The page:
Another factor that fostered my travel curiosity, was the fact that ,in my early school years, TV had not yet come to Canada. I also seemed to get every childhood illness from croup to measles and several in between. When I was home in bed my mother would bring the kitchen radio into my room. It was a Halicrafters radio with a shortwave band. I would hook up the antenna wire to the mattress springs and the world ,that I had seen in dad’s photos, was now in my room. BBC, Radio France, Radio Moscow, Voice of America…and some intriguing voices from what I later learned where "Ham " radio operators. In my late teens I earned my ham radio "ticket" and the voice of VE2BUP was heard around the world. I was inching towards my early goal of seeing over the horizon…this book is about some of those adventures and experiences.
In Dental school, a long time girlfriend ( Actually fiancée) showed me the curb. At a mid-twenties point of life it was quite traumatic; but, it was one of those "blessings in disguise". I still recall walking home from a date wondering if I would ever see Sydney Australia if I were to marry at this point. Australia was kind of a fantasy destination for me. My mother and father often spoke of the Aussies and Kiwis in the Commonwealth Air training Program, and how many never returned home, as they were casualties of the war.
My new single life was an eye opener in many ways, and heralded an explosion of wanderlust curiosity, fermented by dad’s photos and my shortwave and ham radio experiences. Expo 67 , in Montreal, was held to commemorate the 100th Anniversary of the Confederation of Canada. There were 62 nations from every continent, with a total of 90 pavilions which reflected the theme of the fair-- " MAN AND HIS WORLD." I visited EXPO over 60 times. I kept track as I wrote down each visit on the EXPO "Passport".
I remember the opening day of EXPO--April 28 1967. I was in third year dental school, with upcoming exams. Those were put on the back burner for the day. I still remember every detail of that day. But, I have no idea which exam I wrote the next day. Of course, I tended to study with some discipline, so there was no need to "cram".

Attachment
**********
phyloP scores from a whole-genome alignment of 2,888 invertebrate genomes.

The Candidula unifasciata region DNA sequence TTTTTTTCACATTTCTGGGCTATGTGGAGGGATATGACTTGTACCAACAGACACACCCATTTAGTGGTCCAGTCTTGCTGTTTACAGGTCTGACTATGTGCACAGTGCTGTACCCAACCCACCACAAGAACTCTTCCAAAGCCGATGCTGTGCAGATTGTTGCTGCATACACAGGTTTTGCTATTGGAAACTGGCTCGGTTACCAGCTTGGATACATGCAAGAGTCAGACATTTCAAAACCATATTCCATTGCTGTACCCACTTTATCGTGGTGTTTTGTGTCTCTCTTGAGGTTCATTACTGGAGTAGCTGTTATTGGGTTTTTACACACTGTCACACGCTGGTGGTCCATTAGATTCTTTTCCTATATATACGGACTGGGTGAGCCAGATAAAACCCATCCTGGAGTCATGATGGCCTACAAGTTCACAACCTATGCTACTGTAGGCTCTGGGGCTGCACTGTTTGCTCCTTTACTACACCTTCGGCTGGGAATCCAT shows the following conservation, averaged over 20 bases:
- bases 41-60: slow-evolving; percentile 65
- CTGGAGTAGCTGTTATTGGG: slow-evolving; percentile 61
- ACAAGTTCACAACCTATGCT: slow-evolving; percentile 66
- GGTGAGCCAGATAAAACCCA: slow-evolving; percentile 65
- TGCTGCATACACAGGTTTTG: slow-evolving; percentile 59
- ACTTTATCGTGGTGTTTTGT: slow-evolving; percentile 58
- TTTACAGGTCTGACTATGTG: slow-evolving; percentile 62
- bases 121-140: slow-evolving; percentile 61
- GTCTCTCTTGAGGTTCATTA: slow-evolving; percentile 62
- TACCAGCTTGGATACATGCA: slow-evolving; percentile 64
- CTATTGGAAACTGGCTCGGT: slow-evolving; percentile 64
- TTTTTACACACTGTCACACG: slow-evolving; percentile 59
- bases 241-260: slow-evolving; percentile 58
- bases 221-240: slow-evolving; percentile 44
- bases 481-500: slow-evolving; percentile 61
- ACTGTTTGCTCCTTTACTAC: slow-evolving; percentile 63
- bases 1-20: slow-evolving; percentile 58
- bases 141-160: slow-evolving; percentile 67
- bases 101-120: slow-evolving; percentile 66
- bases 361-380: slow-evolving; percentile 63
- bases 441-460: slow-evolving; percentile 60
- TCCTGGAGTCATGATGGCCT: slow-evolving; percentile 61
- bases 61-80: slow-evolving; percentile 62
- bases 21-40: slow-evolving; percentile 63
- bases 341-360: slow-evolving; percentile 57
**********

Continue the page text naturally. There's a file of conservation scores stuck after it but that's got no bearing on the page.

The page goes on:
For the first time in my life I felt a sense of awe that would continue to permeate my travels. I felt like a roving camera taking in everything. It sounds almost simplistic; but in my view, life should be enjoyed without question and to the fullest possible potential .
The US pavilion was a magnificent structure , a dome designed by Buckminster Fuller. The Russian pavilion was tauntingly within eye sight of the US Pavilion. Most pavilions had line- ups. Attendance predictions for opening day were for 200,000 attendees; yet, over 320,000 came to see the first day sights.
I went to the Ethiopian Pavilion first, because it seemed to be less crowded. As I entered, a charming gentleman came towards me and said "Welcome to Ethiopia"-- a simple yet poignant greeting that would set the mood for EXPO 67. In 1972 I would have the pleasure of spending 4 days in Ethiopia. At the Ethiopian pavilion, I asked a few questions and found my host to be most informative. I learned that Ethiopia was the second Christian nation, after Armenia-- a fact I would recall on my visit to Addis Ababa where I visited a church and attended mass. I also was treated to an amazing coffee at this pavilion. Now my culinary world was also about to to expand. ☺
During the summer of 1967, I undertook the Royal Canadian Dental Corps summer training at Camp Borden, north of Toronto. I managed to make it back to Montreal most weekends to share the beauty of EXPO with my military friends. I visited most pavilions several times and spent the occasional moment in the many pubs , bars, etc. which were located at most pavilions and throughout the grounds. I acquired a taste for what I considered exotic "foreign" ale. There was a British pub that featured a good cross section of UK beer. A German Beer garden had an October Fest atmosphere. The beer there was what was then considered an exorbitant $1 a glass. Remember this was 1967 and most beer was 50-75 cents in Montreal. In a brilliant act of damage control, the management of the German Bier Garten let it be known that their "bier" was served in larger 1 liter steins. That was good enough for me.
Back at dental school, one of my first patients was a Norwegian exchange student. He knew most of the people at the Scandinavian Pavilion and told me that the lovely gals there were eager to meet some Canadians. I was still engaged at that time, and as was my style, I was a 'One man dog". But when were went our separate ways I was armed with a knowledge that there were many great people to meet and many were pretty gals.